SHOULD WE SAY GOODBYE TO HARDBACK BOOKS?
When was the first
time you heard about the Kindle or the Nook? Were you like me and thought it was just another passing fad? If the electronic book is a fad, then it is without doubt the most incredible fad of all time. The first Kindle was released in 2007. It had a slow start but soon became more and more popular with staggering figures within the last two years. Amazon now sells more electronic books than trade paperbacks, and the numbers are still rising.
Is it any wonder? How can the hardback and even the less expensive trade paperback compete with such an incredible device? One can easily browse the thousands of books available through Amazon, purchase them at a fraction of the cost of a hardbound book with the click of a button and they are magically downloaded to your device within seconds. If you happen to be an avid reader, you can continue downloading E Books because your Kindle literally holds thousands of books. They even thought about the ever growing population of senior citizens. If you have problems seeing small print like so many of us old geezers, they provided a simple method of changing not only the font but the size of the font as well.
I could go on and on about the neat little features these various devices have, but the real selling point is the cost of an electronic book. Back when I was a kid, a hardbound book would sell for $3 to $4. As we all know, the cost of material and labor over the years has escalated to the point now that a newly released 400 page hardbound book sells anywhere from $25 to $30, and I’ve seen some books priced at $40. If you were to download an electronic version of that same book, it would probably cost you less than $10. To make it even tougher on the publishing industry, there are thousands of books that sell for 99 cents and even more that are free! Call me crazy, but I’d say the E Book has more than just a few advantages, and it’s pretty obvious why there is such a growing interest in this new industry.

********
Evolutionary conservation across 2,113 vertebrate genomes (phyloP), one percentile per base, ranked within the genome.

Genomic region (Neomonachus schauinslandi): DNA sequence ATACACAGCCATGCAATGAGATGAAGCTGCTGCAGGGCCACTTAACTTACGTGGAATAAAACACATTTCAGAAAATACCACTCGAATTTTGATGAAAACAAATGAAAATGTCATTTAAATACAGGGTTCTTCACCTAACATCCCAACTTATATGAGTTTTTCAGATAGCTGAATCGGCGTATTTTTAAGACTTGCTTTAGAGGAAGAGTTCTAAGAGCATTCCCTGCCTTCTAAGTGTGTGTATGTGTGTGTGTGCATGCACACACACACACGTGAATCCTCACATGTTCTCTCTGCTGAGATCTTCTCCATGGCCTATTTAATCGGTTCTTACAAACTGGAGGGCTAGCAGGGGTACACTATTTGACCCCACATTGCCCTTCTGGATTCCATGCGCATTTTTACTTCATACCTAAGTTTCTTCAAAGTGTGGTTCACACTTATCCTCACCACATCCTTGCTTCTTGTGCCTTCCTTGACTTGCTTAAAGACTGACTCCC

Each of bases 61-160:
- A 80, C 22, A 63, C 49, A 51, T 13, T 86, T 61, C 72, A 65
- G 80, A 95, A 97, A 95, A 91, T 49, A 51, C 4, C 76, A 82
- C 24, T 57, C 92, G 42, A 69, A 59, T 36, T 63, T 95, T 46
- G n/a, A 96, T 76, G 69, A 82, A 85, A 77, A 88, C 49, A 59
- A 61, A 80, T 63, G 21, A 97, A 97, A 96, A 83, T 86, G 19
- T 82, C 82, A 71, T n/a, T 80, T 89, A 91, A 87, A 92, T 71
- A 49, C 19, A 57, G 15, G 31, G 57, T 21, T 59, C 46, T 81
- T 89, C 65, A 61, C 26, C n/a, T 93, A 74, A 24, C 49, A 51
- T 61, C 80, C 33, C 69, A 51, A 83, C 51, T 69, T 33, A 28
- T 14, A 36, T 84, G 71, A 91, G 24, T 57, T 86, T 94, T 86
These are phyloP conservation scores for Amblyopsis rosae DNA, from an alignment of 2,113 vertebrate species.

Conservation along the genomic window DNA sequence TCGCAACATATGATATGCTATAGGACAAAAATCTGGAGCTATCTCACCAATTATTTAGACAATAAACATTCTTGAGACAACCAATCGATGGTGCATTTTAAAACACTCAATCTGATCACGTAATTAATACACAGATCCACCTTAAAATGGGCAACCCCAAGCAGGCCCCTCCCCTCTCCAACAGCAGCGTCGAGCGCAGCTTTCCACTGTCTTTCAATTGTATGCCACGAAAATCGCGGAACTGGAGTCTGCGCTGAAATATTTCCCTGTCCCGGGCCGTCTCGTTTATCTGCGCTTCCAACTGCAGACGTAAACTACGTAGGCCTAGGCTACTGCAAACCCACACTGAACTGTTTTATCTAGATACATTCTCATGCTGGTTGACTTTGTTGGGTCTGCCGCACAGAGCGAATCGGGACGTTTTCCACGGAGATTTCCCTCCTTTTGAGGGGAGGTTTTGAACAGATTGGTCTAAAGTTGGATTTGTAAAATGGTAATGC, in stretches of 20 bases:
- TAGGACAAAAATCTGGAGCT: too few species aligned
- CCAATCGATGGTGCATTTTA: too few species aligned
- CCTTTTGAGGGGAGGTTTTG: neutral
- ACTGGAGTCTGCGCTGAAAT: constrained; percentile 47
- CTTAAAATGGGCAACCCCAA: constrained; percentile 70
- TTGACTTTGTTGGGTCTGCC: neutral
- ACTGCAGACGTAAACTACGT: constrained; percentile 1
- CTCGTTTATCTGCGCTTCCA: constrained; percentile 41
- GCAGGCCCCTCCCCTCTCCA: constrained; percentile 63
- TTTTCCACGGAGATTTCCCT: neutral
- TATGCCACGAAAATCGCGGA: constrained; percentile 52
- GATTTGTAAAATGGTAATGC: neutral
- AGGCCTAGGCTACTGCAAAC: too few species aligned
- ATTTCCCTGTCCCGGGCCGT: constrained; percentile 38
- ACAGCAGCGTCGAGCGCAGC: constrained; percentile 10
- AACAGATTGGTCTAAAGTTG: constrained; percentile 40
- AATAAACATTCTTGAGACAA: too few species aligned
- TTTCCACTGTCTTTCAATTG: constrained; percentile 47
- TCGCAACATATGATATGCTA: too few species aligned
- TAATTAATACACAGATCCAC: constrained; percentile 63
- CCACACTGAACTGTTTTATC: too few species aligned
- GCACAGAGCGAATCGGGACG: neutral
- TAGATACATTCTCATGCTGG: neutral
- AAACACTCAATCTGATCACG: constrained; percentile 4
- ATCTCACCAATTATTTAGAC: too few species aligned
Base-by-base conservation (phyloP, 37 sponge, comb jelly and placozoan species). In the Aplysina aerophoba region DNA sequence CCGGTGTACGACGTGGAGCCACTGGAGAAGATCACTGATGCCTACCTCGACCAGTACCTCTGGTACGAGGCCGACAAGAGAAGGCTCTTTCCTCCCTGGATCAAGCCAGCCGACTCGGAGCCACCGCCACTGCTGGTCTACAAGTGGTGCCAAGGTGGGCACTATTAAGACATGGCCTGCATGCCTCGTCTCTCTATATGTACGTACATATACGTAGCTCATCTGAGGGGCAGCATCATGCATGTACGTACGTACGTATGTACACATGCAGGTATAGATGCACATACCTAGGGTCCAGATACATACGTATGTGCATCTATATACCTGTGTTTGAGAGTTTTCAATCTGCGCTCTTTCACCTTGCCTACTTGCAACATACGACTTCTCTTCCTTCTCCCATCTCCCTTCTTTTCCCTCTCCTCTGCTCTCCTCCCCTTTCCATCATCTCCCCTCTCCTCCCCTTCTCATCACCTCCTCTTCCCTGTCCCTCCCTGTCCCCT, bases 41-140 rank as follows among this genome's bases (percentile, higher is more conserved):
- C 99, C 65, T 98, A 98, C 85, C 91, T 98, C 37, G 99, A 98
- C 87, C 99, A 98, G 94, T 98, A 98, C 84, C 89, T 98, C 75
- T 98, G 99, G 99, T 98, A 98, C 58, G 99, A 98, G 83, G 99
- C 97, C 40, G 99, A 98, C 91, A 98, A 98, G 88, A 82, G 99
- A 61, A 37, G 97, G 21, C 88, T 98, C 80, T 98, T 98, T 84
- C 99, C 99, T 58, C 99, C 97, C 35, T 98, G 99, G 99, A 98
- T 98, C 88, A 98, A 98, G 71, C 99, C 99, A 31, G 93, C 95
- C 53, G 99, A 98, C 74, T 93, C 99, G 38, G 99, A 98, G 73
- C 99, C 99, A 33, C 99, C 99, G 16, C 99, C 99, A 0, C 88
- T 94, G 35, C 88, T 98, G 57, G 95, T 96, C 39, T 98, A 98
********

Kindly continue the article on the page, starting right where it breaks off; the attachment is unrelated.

The first book that I had published was an E Book, but back then E Books were considered to be from the wrong side of the tracks. I, like so many authors, cannot be happy until I actually hold that soon-to-be-classic piece of literature in my hands. As you might have guessed, I found a new publisher and was blessed with my first trade paperback. Since then, I have enjoyed holding two more novels in my hands, but now as I look ahead to the future, it appears that the days of any author holding a printed book in his hands are numbered.
So, you tell me. Will publishers still be releasing printed books twenty years from now? It’s been going on for hundreds of years, but will these publishers be able to compete with E Books? And tell me what you think of Kindles, Nooks, and the likes. Do you own one or plan to get one? It’s a fast changing world that we live in, and this new gizmo reminds me of a steam roller heading straight for the old traditional publishers.